One day in Kamakura with great NIGAOE artists (Part 2)

By TERRY - Last updated: 日曜日, 1月 17, 2010 - Save & Share - 2 Comments

    This is Part 2 of  the report about  my visit to Kamakura  last autumn  with two great caricature artists who are my  friends.  As for the first part of the report, please read Part 1. http://www.tenkai-japan.com/2010/01/14/one-day-in-kamakura-with-great-nigaoe-artists-part-1/ 

 Now, after having visited to Kaburagi Kiyokata Memorial Art Museum http://www.kamakura-arts.or.jp/kaburaki/english/index.html ,

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 kaburagikiyokatawe went up to the opposite end of  Komachi-dori Street.

 At the end of the street, there is a very old  well with a roof called “Kurogane no I” (鉄ノ井、a well of  iron), which is one of  the “Kamakura   Jyuu Sei”(/鎌倉十井、 The Ten Great Wells of  Kamakura ).  According to a legend, once upon a time people found a head of  an iron Kannon(a Buddhist Deity of Mercy) statue which was about 1.5m tall in this well, and that is why such a name has been given to this well. Actually the quality of the water of this well is very good. DSCI0411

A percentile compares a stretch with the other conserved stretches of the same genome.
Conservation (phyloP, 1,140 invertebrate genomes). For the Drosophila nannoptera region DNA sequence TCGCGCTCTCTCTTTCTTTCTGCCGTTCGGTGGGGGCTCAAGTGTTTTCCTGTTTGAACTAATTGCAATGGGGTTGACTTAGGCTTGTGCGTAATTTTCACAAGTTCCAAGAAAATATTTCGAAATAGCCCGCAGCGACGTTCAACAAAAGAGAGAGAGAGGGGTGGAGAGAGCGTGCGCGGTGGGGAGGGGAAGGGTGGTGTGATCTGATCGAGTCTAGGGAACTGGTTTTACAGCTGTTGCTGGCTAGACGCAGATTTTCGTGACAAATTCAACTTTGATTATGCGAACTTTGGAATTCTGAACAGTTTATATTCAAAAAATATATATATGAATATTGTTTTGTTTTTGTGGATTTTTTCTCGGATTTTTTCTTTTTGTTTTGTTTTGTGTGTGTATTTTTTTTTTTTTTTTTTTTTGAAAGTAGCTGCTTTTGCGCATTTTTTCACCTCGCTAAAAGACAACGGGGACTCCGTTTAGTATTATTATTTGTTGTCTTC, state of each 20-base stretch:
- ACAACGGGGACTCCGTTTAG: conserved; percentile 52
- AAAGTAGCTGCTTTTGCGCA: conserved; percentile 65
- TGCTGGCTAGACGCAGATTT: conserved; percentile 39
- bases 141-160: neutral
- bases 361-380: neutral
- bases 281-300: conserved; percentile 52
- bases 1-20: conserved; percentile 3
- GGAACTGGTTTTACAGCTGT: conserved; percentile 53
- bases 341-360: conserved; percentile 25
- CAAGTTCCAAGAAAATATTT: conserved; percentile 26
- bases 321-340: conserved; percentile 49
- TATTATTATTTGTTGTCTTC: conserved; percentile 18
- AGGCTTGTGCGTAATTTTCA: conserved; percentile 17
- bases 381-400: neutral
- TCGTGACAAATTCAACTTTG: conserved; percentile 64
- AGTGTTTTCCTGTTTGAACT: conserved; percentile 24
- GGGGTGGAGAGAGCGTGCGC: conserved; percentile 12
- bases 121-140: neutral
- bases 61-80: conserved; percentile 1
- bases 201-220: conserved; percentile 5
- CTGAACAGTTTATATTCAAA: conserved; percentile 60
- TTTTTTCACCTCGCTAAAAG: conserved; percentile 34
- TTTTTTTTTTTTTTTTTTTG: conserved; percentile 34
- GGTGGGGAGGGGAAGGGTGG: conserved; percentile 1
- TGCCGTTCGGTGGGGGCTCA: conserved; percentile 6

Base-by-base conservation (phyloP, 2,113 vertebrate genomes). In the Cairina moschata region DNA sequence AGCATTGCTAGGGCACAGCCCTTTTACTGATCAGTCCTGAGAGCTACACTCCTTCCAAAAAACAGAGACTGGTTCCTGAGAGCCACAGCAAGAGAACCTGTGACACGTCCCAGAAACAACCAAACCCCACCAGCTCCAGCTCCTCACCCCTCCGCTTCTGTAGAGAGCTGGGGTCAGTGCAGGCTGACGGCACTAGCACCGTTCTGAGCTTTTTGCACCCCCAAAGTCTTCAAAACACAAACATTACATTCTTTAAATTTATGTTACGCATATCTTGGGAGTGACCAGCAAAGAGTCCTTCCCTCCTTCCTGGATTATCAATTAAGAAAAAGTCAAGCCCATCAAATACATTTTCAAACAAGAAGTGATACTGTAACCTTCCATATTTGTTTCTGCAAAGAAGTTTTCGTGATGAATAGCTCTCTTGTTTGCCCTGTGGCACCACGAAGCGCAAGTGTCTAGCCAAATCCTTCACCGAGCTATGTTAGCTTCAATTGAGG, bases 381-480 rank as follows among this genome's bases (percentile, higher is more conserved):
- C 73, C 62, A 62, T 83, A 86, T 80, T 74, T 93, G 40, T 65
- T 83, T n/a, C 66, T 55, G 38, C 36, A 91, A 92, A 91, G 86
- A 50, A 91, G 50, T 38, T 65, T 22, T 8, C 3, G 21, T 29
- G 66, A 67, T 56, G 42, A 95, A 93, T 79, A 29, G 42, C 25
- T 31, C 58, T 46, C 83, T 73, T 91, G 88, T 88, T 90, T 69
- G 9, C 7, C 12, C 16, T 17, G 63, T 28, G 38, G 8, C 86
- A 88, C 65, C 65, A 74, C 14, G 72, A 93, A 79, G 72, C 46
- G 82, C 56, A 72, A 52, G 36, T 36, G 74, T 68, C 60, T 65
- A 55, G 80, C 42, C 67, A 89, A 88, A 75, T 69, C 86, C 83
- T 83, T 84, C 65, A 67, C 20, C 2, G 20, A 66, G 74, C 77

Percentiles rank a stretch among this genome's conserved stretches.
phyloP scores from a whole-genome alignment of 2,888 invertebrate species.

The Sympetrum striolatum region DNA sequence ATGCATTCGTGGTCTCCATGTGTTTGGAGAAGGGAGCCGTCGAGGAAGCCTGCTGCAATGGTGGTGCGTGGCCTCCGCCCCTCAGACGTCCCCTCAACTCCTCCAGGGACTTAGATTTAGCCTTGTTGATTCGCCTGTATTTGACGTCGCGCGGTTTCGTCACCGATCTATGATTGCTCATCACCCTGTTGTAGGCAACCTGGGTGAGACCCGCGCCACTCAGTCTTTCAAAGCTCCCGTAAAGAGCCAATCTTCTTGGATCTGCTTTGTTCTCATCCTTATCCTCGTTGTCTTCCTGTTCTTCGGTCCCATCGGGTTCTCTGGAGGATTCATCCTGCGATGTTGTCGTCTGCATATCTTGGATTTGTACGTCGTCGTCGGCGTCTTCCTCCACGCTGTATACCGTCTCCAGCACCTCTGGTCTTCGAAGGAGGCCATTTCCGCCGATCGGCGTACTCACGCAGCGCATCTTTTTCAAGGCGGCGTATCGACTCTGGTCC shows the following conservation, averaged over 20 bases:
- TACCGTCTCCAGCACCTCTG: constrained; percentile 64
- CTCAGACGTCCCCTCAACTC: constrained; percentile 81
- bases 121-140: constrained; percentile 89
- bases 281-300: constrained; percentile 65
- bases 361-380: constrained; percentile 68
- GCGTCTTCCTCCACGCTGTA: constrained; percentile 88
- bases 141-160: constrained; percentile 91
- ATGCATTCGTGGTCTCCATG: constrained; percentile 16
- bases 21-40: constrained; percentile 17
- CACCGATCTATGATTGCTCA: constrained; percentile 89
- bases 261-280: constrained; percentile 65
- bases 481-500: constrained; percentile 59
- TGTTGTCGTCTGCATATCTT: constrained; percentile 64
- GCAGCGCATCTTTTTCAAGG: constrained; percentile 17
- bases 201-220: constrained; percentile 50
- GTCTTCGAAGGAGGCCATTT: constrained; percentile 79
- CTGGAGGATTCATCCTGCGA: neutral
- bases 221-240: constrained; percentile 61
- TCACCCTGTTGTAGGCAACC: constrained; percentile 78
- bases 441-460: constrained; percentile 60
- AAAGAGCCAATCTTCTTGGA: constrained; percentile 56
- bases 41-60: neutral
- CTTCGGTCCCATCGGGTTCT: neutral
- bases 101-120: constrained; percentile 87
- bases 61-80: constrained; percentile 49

The end of Komachi-dori Street faces the road in front of  the front entrance of  the Tsurugaoka Hachimangu Shrine http://www.hachimangu.or.jp/index2.html that I referred to in Part1. Along the road there were some houses and stores most of which had a special amulet of  “Shimenawa”(/注連縄, a  sacred rice-straw rope talisman ) on the front entrance. In Shintoism a shimenawa is believed to have a special power to protect the house from profane things or evil. Usually a shimenawa has “Shide”(/紙垂, a papercraft  which has a specific shape depending  denominations to represent  holy power or  a sanctuary). And usually a shide is white,  but in Kamakura area there are a lot of shides that are blue,which is unusual. Dave-san ,who had seen a lot of white shides,took interest in such “blue shides” and took  their pictures.  DSCI0424